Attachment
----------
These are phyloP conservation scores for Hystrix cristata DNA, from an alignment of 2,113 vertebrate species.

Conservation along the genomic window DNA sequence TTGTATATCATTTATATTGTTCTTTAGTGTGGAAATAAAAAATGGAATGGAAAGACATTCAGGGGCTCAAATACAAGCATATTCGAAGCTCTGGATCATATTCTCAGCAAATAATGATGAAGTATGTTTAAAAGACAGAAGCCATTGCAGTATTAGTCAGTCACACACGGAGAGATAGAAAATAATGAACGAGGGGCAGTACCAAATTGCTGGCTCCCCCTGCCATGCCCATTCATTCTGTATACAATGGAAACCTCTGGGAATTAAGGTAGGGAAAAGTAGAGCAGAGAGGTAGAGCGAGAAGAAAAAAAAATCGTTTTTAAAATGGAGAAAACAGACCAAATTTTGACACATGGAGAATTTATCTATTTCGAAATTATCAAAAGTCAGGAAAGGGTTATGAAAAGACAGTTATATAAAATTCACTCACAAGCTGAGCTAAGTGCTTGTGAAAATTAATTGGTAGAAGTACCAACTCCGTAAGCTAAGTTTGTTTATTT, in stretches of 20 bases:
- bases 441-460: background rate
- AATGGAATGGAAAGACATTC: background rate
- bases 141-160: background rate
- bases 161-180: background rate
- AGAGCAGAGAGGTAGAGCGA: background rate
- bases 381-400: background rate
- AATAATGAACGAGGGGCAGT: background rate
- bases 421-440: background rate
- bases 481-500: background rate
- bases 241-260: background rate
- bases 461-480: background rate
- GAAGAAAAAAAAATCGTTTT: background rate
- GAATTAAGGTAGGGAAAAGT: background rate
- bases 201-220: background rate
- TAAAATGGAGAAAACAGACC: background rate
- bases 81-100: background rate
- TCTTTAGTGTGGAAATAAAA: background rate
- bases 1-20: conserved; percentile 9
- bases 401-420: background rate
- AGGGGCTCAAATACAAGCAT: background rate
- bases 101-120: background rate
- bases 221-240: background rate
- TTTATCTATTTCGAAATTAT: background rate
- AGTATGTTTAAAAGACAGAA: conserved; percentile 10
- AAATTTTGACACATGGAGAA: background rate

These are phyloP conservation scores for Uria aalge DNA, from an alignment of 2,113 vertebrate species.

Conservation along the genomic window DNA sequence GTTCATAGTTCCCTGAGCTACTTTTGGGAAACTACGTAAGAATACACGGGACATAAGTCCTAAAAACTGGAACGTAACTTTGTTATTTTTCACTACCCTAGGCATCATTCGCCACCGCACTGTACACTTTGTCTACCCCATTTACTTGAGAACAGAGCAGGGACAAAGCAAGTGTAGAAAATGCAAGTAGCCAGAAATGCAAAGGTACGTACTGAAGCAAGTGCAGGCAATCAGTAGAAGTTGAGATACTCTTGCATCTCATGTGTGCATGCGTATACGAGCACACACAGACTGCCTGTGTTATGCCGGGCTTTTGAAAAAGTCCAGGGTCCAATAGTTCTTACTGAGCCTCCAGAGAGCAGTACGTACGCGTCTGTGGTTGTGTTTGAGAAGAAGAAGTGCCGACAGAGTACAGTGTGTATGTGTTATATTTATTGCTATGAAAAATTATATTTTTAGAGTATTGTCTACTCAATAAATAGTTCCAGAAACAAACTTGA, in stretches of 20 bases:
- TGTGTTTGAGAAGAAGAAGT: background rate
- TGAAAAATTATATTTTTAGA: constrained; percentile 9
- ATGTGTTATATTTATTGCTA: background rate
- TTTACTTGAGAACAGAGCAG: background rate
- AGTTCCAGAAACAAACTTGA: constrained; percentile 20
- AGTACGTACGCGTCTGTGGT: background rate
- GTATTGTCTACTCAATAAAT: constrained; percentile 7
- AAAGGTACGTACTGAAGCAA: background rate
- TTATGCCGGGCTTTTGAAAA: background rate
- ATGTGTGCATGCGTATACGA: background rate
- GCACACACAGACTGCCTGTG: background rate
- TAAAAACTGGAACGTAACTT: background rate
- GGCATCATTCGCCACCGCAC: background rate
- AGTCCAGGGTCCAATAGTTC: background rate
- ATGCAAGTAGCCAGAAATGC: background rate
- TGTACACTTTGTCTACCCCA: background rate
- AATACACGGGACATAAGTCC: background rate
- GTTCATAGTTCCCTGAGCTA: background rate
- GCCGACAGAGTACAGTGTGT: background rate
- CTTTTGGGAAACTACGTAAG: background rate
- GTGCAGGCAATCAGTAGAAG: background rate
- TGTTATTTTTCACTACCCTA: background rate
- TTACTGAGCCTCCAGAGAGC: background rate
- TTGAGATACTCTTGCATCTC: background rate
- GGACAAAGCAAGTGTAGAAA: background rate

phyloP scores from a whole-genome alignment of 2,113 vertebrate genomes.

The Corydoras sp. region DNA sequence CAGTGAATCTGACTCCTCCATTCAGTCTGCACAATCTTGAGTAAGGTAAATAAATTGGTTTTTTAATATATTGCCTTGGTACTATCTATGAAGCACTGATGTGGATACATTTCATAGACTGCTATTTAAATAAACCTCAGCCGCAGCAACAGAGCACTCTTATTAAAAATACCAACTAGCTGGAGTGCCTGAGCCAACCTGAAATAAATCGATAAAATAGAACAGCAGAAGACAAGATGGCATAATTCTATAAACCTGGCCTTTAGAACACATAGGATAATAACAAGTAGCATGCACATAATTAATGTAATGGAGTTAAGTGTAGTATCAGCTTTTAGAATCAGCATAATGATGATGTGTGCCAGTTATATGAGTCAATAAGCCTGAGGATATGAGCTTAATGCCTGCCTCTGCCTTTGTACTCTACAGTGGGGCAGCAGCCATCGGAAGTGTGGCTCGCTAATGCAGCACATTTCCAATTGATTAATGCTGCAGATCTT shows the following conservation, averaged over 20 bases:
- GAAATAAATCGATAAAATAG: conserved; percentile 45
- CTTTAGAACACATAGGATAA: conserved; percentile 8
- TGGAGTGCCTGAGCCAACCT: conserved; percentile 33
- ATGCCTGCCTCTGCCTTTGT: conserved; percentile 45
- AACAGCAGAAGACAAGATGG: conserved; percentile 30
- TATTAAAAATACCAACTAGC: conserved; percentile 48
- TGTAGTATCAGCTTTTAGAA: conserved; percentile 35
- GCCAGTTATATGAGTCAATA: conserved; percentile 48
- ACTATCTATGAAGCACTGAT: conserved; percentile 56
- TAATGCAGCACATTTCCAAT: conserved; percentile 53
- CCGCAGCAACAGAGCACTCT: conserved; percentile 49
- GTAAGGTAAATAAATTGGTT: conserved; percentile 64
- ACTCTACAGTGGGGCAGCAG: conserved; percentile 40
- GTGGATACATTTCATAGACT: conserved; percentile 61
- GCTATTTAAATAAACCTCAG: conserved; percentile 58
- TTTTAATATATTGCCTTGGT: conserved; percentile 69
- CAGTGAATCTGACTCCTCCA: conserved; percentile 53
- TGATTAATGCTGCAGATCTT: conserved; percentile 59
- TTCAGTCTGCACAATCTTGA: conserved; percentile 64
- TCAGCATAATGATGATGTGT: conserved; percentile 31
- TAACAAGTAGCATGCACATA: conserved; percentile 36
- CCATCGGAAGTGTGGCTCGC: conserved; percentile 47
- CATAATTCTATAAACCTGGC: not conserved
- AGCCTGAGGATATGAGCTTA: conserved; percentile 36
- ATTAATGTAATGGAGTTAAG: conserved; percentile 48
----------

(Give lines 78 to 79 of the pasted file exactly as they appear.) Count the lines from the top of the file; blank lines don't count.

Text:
- CCATCGGAAGTGTGGCTCGC: conserved; percentile 47
- CATAATTCTATAAACCTGGC: not conserved